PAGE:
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Heterogeneity among RIP-Tag2 insulinomas allows vascular endothelial growth factor-A independent tumor expansion as revealed by studies in Shb mutant mice: implications for tumor angiogenesis
Uppsala University, Disciplinary Domain of Medicine and Pharmacy, Faculty of Medicine, Department of Medical Cell Biology.
Uppsala University, Disciplinary Domain of Medicine and Pharmacy, Faculty of Medicine, Department of Medical Cell Biology.
Uppsala University, Disciplinary Domain of Medicine and Pharmacy, Faculty of Medicine, Department of Medical Cell Biology.
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2012 (English)In: Molecular Oncology, ISSN 1574-7891, Vol. 6, no 3, 333-346 p.Article in journal (Refereed) Published
Abstract [en]

The Shb adapter protein is a signaling intermediate that operates downstream of vascular endothelial growth factor receptor-2 (VEGFR-2) in endothelial cells. The Shb knockout mouse displays a dysfunctional microvasculature and impaired growth of subcutaneously implanted tumor cells. We decided to investigate tumor growth and angiogenesis in the absence of Shb in an inheritable tumor model, the RIP-Tag2 mouse, which produces insulinomas in a manner highly dependent on de novo angiogenesis. We observed a reduced tumor incidence and burden in both RIP-Tag2 Shb-/- and RIP-Tag2 Shb+/- mice. This correlated with a reduced microvascular density, measured as percentage of insulinoma area positive for CD31 staining, and altered vascular morphology. However, treatment with a VEGF-A blocking antibody was without effect on the Shb mutant tumor volume whereas it significantly inhibited tumor volume in the wild-type mice, suggesting that in mice with reduced Shb expression tumor angiogenesis was primarily sustained by VEGF-A independent pathway(s). This notion was further substantiated by gene expression analysis of angiogenic markers showing reduced VEGF-A expression in Shb deficient tumors. Considerable heterogeneity with respect to the gene expression profiles of other angiogenic markers and the signal-transduction characteristics was observed between different tumors, suggesting that multiple “rescue” pathways could be operating. The numbers of invasive tumors or metastases were unchanged in the Shb mutant. It is concluded that the Shb mutant background reduces tumor frequency by chronically suppressing VEGF-A dependent angiogenesis. However, VEGF-A independent angiogenesis supports a significant degree of tumor expansion in Shbdeficient mice, indicating heterogeneity in the mechanisms by which tumor expansion is promoted. Interference with Shb signaling may provide novel means for future cancer therapy.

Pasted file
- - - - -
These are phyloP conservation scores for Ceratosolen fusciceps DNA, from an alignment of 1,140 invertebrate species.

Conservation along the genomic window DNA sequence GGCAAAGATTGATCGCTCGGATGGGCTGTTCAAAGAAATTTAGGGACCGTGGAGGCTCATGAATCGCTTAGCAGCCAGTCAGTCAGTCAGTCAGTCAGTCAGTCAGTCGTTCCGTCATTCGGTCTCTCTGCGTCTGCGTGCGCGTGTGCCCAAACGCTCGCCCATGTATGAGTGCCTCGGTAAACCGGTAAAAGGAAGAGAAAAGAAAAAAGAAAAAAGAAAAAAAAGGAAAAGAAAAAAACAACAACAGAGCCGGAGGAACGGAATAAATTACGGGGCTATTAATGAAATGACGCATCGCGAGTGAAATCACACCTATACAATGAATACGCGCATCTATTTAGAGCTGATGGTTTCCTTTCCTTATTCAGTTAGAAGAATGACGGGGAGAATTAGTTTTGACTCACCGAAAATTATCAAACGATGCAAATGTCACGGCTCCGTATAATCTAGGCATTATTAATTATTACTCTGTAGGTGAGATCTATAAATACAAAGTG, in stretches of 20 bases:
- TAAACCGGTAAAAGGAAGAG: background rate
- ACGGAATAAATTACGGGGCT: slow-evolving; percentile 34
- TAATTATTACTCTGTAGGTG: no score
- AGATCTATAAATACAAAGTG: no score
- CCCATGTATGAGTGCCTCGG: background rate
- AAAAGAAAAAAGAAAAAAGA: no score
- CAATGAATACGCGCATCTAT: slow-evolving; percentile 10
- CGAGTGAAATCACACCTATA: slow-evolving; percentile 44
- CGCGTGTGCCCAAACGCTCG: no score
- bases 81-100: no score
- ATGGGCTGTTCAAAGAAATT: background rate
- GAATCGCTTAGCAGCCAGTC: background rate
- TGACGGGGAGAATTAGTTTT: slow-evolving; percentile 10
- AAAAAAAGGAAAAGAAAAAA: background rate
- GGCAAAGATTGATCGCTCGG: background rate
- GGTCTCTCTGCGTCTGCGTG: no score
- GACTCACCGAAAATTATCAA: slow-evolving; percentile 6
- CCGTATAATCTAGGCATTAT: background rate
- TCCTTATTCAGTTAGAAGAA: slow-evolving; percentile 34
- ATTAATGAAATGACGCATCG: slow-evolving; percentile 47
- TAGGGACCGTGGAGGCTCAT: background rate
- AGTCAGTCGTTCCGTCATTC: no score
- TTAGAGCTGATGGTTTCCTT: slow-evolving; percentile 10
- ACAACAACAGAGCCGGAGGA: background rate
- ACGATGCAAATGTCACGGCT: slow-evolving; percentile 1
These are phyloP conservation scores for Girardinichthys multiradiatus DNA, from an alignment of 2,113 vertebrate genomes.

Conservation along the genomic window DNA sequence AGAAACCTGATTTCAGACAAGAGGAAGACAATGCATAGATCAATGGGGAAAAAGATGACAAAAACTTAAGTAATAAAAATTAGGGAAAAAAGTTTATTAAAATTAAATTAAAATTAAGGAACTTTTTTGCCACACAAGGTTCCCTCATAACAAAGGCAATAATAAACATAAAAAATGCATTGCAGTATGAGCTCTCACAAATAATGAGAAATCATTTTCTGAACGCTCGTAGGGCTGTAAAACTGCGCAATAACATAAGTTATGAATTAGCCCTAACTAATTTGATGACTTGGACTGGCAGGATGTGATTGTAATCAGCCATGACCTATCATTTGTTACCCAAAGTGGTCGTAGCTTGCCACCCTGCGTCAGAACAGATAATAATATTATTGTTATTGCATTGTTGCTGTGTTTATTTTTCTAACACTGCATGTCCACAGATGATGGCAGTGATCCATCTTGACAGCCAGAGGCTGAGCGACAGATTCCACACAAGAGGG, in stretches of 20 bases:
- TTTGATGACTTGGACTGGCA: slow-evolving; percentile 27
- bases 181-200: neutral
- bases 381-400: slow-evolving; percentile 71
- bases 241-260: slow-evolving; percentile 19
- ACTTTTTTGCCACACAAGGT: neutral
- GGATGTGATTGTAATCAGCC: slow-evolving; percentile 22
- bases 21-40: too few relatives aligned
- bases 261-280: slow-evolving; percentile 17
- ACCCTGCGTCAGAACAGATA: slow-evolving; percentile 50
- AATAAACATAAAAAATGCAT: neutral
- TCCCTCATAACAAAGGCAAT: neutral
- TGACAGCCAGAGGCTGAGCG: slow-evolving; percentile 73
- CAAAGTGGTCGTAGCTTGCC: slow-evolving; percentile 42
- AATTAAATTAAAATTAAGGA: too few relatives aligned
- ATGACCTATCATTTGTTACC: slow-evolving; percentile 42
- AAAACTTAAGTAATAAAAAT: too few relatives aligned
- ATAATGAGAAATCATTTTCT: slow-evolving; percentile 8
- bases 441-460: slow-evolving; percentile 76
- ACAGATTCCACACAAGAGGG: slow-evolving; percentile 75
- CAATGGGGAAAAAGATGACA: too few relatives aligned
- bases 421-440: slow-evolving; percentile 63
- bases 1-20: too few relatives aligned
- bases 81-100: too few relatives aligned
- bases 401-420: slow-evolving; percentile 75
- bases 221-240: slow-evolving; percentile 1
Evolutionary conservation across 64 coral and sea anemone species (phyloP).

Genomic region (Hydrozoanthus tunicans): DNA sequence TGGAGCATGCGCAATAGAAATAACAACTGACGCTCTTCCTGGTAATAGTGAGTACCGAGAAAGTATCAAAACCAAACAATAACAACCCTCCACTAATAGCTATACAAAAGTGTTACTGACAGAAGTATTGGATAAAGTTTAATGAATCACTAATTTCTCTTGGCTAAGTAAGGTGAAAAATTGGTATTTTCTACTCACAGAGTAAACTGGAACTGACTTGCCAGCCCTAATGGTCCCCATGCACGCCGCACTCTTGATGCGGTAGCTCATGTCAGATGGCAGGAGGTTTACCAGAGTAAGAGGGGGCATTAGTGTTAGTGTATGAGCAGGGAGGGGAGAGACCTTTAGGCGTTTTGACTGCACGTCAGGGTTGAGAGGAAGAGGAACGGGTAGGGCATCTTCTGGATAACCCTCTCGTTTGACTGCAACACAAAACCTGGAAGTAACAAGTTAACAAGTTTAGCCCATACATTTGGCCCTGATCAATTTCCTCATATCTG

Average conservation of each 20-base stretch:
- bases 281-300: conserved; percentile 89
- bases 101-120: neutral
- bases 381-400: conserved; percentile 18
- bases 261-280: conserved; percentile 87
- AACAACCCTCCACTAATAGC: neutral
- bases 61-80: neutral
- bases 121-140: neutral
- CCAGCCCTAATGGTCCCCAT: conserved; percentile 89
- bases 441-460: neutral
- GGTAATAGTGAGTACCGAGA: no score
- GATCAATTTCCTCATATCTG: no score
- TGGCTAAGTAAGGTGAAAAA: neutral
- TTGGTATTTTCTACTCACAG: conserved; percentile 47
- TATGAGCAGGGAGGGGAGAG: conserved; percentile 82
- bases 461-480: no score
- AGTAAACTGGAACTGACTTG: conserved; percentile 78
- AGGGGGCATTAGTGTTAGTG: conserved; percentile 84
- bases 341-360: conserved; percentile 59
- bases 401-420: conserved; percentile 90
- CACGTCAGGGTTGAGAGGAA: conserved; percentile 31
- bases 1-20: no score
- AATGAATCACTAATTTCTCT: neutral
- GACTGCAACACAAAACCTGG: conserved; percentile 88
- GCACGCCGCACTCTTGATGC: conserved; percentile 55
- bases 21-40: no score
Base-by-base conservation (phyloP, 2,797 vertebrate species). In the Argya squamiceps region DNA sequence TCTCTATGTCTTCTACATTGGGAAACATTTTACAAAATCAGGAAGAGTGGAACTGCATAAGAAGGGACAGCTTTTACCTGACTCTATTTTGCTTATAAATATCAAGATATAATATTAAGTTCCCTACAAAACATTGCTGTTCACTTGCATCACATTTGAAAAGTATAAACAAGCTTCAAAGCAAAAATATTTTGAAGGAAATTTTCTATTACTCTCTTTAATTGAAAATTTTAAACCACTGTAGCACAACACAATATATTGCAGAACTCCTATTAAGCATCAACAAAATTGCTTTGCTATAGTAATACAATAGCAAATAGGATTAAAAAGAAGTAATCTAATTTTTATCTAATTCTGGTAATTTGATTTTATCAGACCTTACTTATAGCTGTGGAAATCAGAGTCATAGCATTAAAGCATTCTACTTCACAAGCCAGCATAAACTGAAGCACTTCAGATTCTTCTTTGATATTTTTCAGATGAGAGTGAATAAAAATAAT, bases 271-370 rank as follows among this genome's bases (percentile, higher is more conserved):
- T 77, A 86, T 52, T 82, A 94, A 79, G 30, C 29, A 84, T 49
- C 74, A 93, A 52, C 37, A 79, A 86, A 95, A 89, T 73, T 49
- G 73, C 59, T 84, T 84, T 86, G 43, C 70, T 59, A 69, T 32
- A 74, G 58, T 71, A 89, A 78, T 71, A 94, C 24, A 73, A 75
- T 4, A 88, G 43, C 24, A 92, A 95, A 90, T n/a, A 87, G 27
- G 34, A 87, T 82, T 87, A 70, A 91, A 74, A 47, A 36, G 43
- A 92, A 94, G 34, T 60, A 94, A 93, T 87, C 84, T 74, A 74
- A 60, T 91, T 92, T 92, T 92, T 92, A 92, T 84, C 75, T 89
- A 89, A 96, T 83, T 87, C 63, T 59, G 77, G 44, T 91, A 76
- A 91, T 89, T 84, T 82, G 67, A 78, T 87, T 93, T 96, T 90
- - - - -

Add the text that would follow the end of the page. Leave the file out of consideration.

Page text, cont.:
Place, publisher, year, edition, pages
2012. Vol. 6, no 3, 333-346 p.
Keyword [en]
insulinomas, Shb, angiogenesis, VEGF
National Category
Cell and Molecular Biology
URN: urn:nbn:se:uu:diva-167253DOI: 10.1016/j.molonc.2012.01.006ISI: 000305374900007OAI: diva2:482453
Available from: 2012-01-24 Created: 2012-01-24 Last updated: 2012-08-02Bibliographically approved

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Åkerblom, BjörnZang, GuangxiangCalounova, GabrielaWelsh, Michael
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